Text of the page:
The Trans-Mississippi and International Exposition exhibit will be on view through May 31, 1999.



Did you drop that Ming vase? Did you put Grandma's silver spoon down the disposal? Did your dog chew up your favorite rare book? Don't throw it away. Instead, donate it to the Historical Society! The Gerald R. Ford Conservation Center needs your broken, dented, torn, or damaged objects to help museum studies students learn about the care, handling, storage, and exhibition of fragile items. To give your broken objects a second chance at life as teaching materials, call Objects Conservator Debbie Long at 402-595-1180 to discuss your donation.


E. A. Kral, Theatre Great Irene Worth: Her Career, Nebraska Roots, and California Years. This twelve-page, illustrated supplement to The Wilber Republican, April 15, 1998, reports the career of actress Irene Worth. Born Harriett E. Abrams in Fairbury in 1916, Worth had a distinguished acting career in England and the U.S., receiving three Tony Awards (1965, 1976, and 1991) and an Obie Award for sustained lifetime achievement. Order copies of supplement for $3 each (postage and handling included) from Stagecoach Mall, 510 E St., Fairbury NE 68352.


The Nebraska State Historical Society needs your support. Much of our Nebraska history is lost every day, and we need your help in saving it.

Call us before you clean out that attic! To preserve all aspects of Nebraska's history, we need photographs, letters, diaries, documents, home movies, tape recordings, video tapes, and artifacts that define the lives of all Nebraskans.

Make a cash donation toward preserving or interpreting a portion of Nebraska history. The NSHS Foundation is continually seeking support for special projects worthy of your investment. Gifts to the Foundation may be designated for a special project or to a particular division of the Society.

Your time is extremely valuable. Sharing your time as a Society volunteer allows history to be interpreted and delivered instead of just preserved.

Encourage others to become Society members or give a gift membership to a lover of history. That contribution alone will provide many benefits, and gives you the satisfaction of being an active participant in telling the story of our past.

If you are interested in contributing, write to the Nebraska State Historical Society, P.O. Box 82554, Lincoln NE 68501; or call toll-free 800-833-6747.


June 11: Lincoln Corral of Westerners, tour of Pioneers Park Gardens/Chet Ager Nature Center by Kay Young. Reservations required, contact Margaret Allington, 402-488-5698.

June 8-12: Fourth Annual Prairie Institute, "Rhythms of the Land," a week of history, literature, geography, and the arts in the land of Willa Cather--on site in Red Cloud. Sponsored by Willa Cather Pioneer Memorial in cooperation with the University of Nebraska-Kearney. For more information call the Willa Cather State Historic Site: 402-746-2653.

June 14: Medal of Honor Marker Dedication for Pvt. Robert D. Booker, 2 P.M., Rose Hill Cemetery, Callaway. Contact Bob Gavin, Custer County veterans service officer, 308-872-2071.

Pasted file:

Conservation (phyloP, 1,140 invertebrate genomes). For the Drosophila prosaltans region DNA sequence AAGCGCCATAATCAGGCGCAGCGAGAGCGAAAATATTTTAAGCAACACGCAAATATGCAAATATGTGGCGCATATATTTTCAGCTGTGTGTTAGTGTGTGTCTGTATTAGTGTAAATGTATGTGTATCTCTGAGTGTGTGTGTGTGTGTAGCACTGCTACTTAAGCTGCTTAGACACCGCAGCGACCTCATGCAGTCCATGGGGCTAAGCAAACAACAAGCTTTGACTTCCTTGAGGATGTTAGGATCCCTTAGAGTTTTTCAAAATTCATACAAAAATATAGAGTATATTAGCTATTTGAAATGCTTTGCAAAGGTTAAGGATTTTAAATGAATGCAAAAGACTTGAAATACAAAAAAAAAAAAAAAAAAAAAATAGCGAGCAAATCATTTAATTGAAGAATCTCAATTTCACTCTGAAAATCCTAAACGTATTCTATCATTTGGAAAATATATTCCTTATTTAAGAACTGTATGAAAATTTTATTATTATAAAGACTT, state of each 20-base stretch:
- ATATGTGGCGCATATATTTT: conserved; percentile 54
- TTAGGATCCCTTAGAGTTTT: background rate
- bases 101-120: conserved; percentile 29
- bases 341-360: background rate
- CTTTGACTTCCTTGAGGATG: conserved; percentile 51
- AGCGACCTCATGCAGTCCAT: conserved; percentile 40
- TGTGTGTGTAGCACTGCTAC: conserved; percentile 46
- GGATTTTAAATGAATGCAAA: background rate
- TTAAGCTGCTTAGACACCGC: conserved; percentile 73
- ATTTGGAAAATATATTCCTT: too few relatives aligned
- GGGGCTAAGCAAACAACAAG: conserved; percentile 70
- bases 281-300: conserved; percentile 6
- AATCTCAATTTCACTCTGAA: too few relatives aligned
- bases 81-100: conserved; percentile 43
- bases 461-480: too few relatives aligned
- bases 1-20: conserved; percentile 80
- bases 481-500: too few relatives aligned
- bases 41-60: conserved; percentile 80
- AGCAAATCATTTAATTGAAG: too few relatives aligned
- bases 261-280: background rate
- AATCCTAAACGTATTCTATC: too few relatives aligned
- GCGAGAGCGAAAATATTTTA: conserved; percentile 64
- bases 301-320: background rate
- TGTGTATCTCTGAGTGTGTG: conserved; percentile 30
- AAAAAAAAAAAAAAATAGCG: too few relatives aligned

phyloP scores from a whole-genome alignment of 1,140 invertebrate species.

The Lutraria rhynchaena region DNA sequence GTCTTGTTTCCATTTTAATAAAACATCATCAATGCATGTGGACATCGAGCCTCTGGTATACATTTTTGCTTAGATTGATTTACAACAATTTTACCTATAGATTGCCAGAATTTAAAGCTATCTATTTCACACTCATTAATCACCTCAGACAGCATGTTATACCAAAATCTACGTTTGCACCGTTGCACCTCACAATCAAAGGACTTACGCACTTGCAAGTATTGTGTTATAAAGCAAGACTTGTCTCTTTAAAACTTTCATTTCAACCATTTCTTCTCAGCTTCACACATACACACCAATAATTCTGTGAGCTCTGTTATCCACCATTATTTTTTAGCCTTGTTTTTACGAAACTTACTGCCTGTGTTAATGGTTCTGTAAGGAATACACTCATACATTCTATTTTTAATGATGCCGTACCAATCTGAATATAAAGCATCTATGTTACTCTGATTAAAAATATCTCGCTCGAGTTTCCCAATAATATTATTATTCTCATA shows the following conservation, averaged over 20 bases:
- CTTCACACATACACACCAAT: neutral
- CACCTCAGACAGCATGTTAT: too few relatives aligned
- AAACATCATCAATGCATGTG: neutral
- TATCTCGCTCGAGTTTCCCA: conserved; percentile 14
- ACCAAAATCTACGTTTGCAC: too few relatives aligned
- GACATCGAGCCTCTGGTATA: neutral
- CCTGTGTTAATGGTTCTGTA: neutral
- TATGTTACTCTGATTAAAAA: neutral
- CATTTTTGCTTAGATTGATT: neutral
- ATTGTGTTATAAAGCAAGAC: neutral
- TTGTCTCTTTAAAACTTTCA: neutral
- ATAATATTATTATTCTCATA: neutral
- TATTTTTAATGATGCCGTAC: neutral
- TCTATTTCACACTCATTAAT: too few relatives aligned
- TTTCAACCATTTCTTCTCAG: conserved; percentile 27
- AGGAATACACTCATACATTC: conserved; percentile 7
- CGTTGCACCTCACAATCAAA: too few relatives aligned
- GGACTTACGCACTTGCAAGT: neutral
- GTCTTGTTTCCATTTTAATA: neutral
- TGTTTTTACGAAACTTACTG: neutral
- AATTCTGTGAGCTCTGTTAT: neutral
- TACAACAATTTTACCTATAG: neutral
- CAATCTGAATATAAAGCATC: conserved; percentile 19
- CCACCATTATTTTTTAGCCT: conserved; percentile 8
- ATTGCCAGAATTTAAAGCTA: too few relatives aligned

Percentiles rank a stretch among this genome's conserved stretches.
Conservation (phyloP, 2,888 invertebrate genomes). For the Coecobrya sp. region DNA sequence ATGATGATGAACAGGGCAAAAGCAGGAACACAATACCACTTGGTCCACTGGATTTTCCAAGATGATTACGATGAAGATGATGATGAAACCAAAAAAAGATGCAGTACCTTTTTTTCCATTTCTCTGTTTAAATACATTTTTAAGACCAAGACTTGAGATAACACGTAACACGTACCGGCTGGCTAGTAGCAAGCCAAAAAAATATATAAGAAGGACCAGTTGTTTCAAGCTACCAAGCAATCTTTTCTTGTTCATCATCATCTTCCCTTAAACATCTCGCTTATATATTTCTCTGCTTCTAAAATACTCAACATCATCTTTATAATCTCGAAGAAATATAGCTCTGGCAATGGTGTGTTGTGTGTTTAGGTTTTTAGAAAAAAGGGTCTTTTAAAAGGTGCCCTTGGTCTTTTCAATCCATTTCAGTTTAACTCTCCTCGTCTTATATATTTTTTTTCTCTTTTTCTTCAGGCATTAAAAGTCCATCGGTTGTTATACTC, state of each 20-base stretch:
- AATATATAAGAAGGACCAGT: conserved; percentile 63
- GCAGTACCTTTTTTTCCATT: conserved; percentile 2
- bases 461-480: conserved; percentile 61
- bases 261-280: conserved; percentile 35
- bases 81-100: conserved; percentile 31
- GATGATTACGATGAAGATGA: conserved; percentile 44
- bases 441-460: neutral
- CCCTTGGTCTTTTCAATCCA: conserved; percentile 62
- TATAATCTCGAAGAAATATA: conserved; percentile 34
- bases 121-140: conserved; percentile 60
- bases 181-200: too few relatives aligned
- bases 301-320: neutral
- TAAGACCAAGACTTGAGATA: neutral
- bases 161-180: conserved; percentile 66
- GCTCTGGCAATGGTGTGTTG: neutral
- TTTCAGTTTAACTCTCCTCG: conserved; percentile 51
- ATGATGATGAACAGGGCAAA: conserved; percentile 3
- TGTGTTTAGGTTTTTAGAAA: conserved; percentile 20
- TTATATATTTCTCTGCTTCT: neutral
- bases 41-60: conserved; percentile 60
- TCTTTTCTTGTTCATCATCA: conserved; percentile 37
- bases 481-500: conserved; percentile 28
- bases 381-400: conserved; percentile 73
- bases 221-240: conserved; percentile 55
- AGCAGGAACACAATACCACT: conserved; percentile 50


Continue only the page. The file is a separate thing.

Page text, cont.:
June 15, 17, 18: Kids and Cameras (ages ten to twelve). NSHS summer workshop for kids. For information contact Jessica C. Stoner, museum office, 1-800-833-6747 or 471-4757 in Lincoln.

June 18: Brown Bag Lecture, by David Wells, independent historian, Omaha. "The Trans-Mississippi Exposition of 1898 in Omaha," provided through Nebraska Humanities Council Speakers Bureau. 12 noon, Museum of Nebraska History, 15th and P streets, Lincoln. Free and open to the public.

June 20: Dedication of "Buffalo Bill" Statue, Wild West Memorial, Cody Park, North Platte. Contact Convention and Visitors Bureau, 800-955-4528.

June 20-21: Evelyn Sharp Days, Evelyn Sharp Field, Ord. Auto and airplane swap meet, crafts and flea market, music, horseshoe tournament. Contact Dorothy Andreesen, 308-728-5527.

June 20-21: Civil War Reenactment, Stuhr Museum, Grand Island. Contact Larry Geiger, 308-382-2229.

July 16: Brown Bag Lecture, by Paul Eisloeffel, curator of manuscripts and audio-visual collections, NSHS Library/Archives Division. "Film Making in Nebraska: The Early Years." 12 noon, Museum of Nebraska History, 15th and P streets, Lincoln. Free and open to the public.

July 25: Collectors Saturday Lecture Series, by Nancy Kirk and Diane Russell Harbison. "Quilts," 10 A.M., Gerald R. Ford Conservation Center, 1326 South 32nd St., Omaha 68105. Free and open to the public. To schedule a twenty-minute appointment with speaker ($25 fee), call 402-595-1180. Appointments can be scheduled between 1:30 and 4 P.M.

In observance of Independence Day Society administrative offices and museum offices will be closed Friday, July 3. The NSHS Library/Archives will be closed Friday, July 3 through Sunday, July 5. The Gerald R. Ford Conservation Center in Omaha will be closed July 3 through July 5. The Museum of Nebraska History exhibits will be open regular hours all three days.

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Last updated 10 July 1998